This is the Steam Ship that my grandfather, Charlie "Skin" Pavey worked on. The SS St Julien was one of a pair of steam ships built by John Brown of Clydebank for the Great Western Railway's Weymouth to Channel Islands services. She was launched on the Clyde in Feb 1925. Her sister ship was the St Helier.
|GWRSS St Julien just after launch with dummy funnel still in place.|
|RMS St Julien with dummy funnel removed.|
As an aside, my family lived on Jersey during World War II. Charlie was recovering at home when the Germans began their invasion of the Channel Islands. He quickly arranged for his wife and children to get on one of the last ships to leave the Island before the German forces landed, but he couldn't find his youngest son David (my father). Eventually he was found on the beach watching all the activity. My Uncle Dennis grabbed him and dragged him back home. They made their way to the harbour in St Helier with only the clothes he was wearing and a bag that my Gran had packed for him.
Grandad Charlie contracted TB whilst he was recovering and was unable to return to the ship, but the St Julien spent the remainder of World War II as a hospital carrier and saw service in the Mediterranean as well as the D-Day Landings in 1944 where she pressed into service for the US Navy. She was damaged by a mine on June 7th and had to be towed back to England with her bows well down in the water. Less than three weeks later she was back in service in Normandy assisting with American casualties at Arrowmanches.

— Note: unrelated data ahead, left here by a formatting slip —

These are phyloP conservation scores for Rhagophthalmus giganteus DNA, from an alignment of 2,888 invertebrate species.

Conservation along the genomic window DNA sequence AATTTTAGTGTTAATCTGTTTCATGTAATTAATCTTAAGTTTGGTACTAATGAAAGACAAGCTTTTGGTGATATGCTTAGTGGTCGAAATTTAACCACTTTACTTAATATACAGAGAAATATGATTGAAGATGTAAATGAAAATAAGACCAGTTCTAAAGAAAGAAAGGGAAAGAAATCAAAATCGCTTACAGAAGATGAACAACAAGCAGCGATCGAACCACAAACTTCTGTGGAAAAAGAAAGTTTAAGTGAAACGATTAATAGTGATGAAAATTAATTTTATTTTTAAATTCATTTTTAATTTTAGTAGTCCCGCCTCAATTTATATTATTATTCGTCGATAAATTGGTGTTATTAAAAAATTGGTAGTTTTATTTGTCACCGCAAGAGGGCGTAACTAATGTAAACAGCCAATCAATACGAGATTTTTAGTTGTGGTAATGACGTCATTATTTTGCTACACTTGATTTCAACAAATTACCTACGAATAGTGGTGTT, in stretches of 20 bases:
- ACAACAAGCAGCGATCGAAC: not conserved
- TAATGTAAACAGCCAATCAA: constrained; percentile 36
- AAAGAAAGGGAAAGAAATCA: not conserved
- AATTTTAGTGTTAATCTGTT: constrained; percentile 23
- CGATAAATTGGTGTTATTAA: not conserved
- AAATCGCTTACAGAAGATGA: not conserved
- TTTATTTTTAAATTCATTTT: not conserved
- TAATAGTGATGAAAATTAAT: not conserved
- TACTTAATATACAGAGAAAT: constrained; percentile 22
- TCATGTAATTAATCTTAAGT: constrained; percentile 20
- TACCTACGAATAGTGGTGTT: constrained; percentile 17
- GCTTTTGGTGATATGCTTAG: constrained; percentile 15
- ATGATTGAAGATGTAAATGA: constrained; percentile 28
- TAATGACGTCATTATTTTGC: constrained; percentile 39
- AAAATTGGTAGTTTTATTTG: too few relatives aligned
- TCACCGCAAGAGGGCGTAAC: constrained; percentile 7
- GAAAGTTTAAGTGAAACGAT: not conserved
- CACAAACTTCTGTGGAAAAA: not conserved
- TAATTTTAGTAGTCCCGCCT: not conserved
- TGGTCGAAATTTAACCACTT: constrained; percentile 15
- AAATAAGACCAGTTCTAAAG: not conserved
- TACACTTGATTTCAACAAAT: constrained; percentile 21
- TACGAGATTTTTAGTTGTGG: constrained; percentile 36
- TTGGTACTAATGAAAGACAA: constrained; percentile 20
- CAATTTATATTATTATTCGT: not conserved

|HM Hospital Carrier St Julien clearing casualties from Arrowmanches in July 1944|
|SS St Julien in St Helier Harbour, Jersey 1955.|
In 1946 St Julien was returned to the GWR at Weymouth and was passed on to British Railways on 1st January 1948 when GWR became part of the British Transport Commision (British Railways). St Julien made her last Channel Islands crossing on 27th september 1960 when the two sister ships were replaced by the new SS Caesarea and SS Sarnia. She was scrapped the following year and sold to Van Heyghen Freres, Ghent in March 1961. She was last heard of being used by Dockyard workers at Walcheren in late 1963.
|St Julien with windows plated up on the sides of the main deck and a white forecastle.|
Propulsion: 4 Parsons steam turbines SRG two shafts 18kn 4350bhp
Ship Type: Passenger Vessel
Ship's Role: Channel Island ferry
Tonnage: 1885gross tons.
Length: 282.2 feet
Breadth: 40 feet
Draught: 13 feet
Great Western Railway Co, London; 1925-1939 and 1946-1948
British Railways Southern Region; 1948-1961